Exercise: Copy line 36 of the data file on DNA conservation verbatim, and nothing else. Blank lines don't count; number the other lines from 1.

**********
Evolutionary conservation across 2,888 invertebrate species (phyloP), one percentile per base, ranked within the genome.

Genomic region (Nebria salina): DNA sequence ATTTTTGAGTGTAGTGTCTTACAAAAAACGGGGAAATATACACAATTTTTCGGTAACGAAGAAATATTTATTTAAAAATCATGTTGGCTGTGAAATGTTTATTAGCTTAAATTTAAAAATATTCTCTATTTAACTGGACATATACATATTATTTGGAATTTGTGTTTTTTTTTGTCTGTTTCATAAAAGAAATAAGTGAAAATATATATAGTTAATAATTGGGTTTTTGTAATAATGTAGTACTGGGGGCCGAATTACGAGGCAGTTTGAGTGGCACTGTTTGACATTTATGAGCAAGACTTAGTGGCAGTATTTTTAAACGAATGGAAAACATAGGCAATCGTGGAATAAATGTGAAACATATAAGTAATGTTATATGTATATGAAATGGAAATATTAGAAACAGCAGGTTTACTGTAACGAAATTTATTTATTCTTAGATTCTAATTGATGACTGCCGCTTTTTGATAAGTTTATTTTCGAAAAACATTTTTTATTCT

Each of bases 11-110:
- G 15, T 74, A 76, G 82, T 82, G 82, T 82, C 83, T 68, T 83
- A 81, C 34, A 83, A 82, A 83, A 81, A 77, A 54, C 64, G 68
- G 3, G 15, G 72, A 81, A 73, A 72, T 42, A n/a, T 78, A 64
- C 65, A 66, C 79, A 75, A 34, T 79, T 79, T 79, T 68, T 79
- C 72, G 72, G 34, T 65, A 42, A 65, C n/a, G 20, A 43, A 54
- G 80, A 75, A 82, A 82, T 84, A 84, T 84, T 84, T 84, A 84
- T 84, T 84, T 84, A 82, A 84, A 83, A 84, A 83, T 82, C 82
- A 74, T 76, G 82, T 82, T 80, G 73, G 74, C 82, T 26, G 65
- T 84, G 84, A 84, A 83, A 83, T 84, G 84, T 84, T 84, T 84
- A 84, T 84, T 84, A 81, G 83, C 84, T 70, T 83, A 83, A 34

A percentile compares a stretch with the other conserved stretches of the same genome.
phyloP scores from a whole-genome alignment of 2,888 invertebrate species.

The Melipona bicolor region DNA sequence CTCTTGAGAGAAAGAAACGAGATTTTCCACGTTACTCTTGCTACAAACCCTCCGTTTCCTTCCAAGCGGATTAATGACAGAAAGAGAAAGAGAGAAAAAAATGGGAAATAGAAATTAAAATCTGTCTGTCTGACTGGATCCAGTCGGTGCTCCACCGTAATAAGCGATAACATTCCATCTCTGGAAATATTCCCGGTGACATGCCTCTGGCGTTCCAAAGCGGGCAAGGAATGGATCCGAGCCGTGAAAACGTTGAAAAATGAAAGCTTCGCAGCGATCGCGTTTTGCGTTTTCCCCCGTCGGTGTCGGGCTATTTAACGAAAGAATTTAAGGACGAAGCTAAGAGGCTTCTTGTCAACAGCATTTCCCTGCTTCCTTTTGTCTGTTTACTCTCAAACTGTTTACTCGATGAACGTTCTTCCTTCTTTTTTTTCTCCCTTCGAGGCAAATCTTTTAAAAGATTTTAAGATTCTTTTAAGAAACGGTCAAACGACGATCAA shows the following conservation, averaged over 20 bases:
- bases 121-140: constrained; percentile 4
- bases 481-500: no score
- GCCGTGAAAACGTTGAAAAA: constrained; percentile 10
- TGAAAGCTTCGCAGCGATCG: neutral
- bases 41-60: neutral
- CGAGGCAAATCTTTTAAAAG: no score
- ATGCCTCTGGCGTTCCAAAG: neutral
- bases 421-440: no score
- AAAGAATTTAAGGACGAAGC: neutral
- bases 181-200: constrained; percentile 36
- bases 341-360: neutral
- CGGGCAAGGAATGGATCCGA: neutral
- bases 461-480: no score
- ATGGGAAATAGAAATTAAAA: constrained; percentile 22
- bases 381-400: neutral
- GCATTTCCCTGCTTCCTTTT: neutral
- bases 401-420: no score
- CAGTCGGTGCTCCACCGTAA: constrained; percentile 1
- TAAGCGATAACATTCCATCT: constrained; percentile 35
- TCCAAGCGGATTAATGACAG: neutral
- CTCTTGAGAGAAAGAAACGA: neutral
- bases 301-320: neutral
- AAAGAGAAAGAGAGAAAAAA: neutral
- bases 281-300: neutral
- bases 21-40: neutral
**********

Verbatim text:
- TCCAAGCGGATTAATGACAG: neutral